Published

Happy hols xxxx

Finally! A full eight months after embarking on my first big journalistic adventure outside of my regular monthly magazine column, it’s hit the racks of news agents and supermarkets the length and breadth of Europe. From Scotland to Sardinia sits a magazine containing an eight page review penned by yours truly. Exciting stuff.

I couldn’t wait to see my copy, excitedly turning to where my prose lay in crisp clear print, complete with glossy colour photos, the users perspective I’d penned after interviewing a couple of owners, the technical review I’d written alongside it, all laid out out beautifully. The Blonde bought a copy for herself, and even my mother, who normally stands in WH.Smiths and reads my column before returning the mag to the shelves is threatening to actually buy this one! It’s fantastic!

But it’s also somewhat bitter-sweet because I’m finally coming to the conclusion that my writing career hasn’t happened, isn’t happening, and is unlikely ever to happen. My one international debut is also my swansong. I’ve been trying to get the writing going for well over a year now, my initial meeting with the editor was just before I was laid off back in April of last year, and there have been too many false dawns and too little traction to make me feel that this is an avenue worth pursuing any longer.

The frustration is that I was all ready to accept this some months ago after continued radio silence. Fair enough I thought, if I’m not good enough, or not in the right place, or the work just isn’t out there then I can live with that.

I let it drop but then an unexpected email from the editor dropped into my in-box, full of enthusiasm and ideas. He was looking to re-vamp the part of his magazine that dealt with buying and selling used, my speciality. He wanted me on board, wanted my input, wanted my involvement. “We need to talk” was his parting shot. I responded immediately, firing an email back asking him on no uncertain terms to count me in, and called him later that day. “It’s all happening Charlie” he told me “we’re changing the magazine, going to be doing a lot more with used, I want to get you on board, get you doing regular reviews for us!”. Fantastic, the sweetest music imaginable to this budding writer’s ears.

We talked at length, and finished up very positively with a discussion about what my first big opening feature should be, a look at my personal top ten, eight smaller reviews and two big reviews of my top two. “Put a list together for me”, says the ed, “and we’ll get you cracking on it”. I wasted no time and had a list of likely candidates with him within 48 hours. An email came back, all good but they’d done a recent feature (yet to be published) on one of my top two, could I suggest another? I did, and heard nothing back. I tried again and got agreement on the one we’d already agreed on, but not my fresh proposal. I tried again, nothing. Then again, nothing. So I left it for him to come back to me and I’ve heard nothing further.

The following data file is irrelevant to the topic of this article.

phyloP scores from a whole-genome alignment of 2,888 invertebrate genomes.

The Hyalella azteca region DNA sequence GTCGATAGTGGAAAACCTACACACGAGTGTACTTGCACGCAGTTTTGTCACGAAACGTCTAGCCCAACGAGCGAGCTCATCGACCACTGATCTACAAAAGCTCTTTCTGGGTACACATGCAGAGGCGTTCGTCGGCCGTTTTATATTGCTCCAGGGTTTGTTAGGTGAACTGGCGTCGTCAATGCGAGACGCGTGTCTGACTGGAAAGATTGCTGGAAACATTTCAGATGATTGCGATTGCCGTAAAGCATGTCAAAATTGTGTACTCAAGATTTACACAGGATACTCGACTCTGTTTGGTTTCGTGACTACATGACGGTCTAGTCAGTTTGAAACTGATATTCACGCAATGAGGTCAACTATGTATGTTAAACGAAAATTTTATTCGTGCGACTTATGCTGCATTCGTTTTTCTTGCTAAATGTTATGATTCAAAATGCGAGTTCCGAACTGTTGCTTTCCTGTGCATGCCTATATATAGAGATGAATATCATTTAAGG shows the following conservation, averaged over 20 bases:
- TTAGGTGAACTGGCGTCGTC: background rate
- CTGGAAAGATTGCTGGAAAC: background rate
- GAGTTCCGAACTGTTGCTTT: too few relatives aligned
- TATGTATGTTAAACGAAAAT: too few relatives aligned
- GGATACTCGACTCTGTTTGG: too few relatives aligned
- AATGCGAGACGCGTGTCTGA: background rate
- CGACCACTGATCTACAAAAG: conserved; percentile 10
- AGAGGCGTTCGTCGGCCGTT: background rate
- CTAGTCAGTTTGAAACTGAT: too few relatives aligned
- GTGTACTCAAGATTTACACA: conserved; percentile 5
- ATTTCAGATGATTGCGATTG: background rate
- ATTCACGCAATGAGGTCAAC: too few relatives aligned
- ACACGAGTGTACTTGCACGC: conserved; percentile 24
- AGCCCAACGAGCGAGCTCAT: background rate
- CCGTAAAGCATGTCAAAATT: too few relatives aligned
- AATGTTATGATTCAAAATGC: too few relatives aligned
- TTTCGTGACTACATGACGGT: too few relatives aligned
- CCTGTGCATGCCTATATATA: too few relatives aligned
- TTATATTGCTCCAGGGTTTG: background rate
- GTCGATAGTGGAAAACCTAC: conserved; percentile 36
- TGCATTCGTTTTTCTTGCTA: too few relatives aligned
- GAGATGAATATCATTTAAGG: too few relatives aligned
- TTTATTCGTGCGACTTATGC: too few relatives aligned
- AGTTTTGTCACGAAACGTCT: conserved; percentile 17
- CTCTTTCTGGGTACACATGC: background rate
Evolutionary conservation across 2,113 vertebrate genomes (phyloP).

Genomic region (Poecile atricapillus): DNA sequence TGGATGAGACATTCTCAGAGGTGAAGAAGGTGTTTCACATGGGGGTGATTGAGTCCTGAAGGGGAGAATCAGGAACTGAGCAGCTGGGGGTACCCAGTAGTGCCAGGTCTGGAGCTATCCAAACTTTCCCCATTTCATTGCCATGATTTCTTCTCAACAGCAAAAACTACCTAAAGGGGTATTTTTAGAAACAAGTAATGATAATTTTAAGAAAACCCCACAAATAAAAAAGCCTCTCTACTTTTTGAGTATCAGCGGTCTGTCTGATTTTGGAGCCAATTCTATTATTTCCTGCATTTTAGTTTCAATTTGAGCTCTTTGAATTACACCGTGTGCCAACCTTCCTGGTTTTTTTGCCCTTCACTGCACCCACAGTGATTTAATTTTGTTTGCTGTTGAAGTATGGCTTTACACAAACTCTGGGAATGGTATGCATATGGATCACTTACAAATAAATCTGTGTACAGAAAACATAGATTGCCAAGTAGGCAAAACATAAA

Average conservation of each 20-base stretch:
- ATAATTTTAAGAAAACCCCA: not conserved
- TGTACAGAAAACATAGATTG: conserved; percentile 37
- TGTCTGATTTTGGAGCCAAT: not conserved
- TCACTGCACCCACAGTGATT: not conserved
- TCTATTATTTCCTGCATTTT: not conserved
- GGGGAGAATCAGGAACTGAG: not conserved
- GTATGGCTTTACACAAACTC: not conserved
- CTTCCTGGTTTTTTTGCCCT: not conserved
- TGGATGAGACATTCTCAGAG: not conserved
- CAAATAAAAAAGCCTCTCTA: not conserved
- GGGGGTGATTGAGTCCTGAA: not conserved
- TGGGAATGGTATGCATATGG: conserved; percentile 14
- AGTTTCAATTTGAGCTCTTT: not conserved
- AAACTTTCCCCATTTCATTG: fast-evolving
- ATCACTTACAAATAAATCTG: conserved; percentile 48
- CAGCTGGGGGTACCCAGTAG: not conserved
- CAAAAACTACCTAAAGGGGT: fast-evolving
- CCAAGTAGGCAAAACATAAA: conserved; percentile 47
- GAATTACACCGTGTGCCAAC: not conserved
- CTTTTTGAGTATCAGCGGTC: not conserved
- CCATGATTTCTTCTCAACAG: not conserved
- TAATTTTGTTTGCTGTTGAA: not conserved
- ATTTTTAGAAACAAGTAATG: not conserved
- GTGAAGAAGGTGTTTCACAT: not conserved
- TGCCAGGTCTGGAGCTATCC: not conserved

What’s frustrating about this is that if I’m simply not good enough then I can live with that, but why all the “get me on board” stuff? It feels like he’s simply too busy (yet again) to get to grips with what he’s doing with me, and ironically when I look at the mag it seems that he’s doing a lot of the reviewing himself. Surely therefore if he is too busy, and he wants to get me involved, there must be some merit in letting me have a crack at some of the reviews which would get me doing what he wants me to do and free him up to orchestrate it all?

Of course this magazine isn’t the only one in the world, but it is a very specialist subject so there are very few, and this is the only one I’ve got a direct line into.

I think also, that I just don’t have the spare time to dedicate to it. One (sometimes random) day off a week doesn’t leave a lot of scope for other projects, especially big ones.

So as I sit here alone on a quiet Sunday afternoon in an empty showroom writing this to a memory stick to upload later when I get home, I have to conclude that the review featured on the front page of the mag at my left elbow is, as Barry White might say, my first, my last, my everything. I think I’ll wind up the column too, I’ve not had a good idea for it for months, I’ve been out of the industry too long now and my bank of back up’s is running low.

Still, could be worse, I’ve got a full time job that seems to be paying reasonable money, and parked just on the other side of the plate glass window behind me is my beautiful immaculate gunmetal grey roadster, roof down and ready to go. The sun’s out, and it looks very much as though I’ll be taking the long way home this evening.

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5 Responses to “Published”

  1. AJ2 Says:

    And you’ve got the Blonde, and she deserves your time and attention.

  2. charliecroker Says:

    Indeed I do. Mixie the Mazda and The Blonde. A winning combination! 🙂

    CC

  3. Rob Says:

    Charlie,

    I think you’re doing the right thing. As AJ2 says, you’ve got other priorities.

    You can always come back to your writing, in the meantime does Ford have an in-house/dealer network magazine/newspaper/website that you could contribute to to keep your hand in?

    Rob

  4. AJ2 Says:

    Good point, Rob. It’s worth approaching Ford, and you can show that you’re a published write.

  5. matt Says:

    Hi Charlie. Is there any other subject you could turn your hand to? I used to come to your blog regularly to read your adventures of trying to find another job. These days, whilst I enjoy your writing, I don’t come as much simply because I find cars boring. Take the blonde on adventure and try travel writing.

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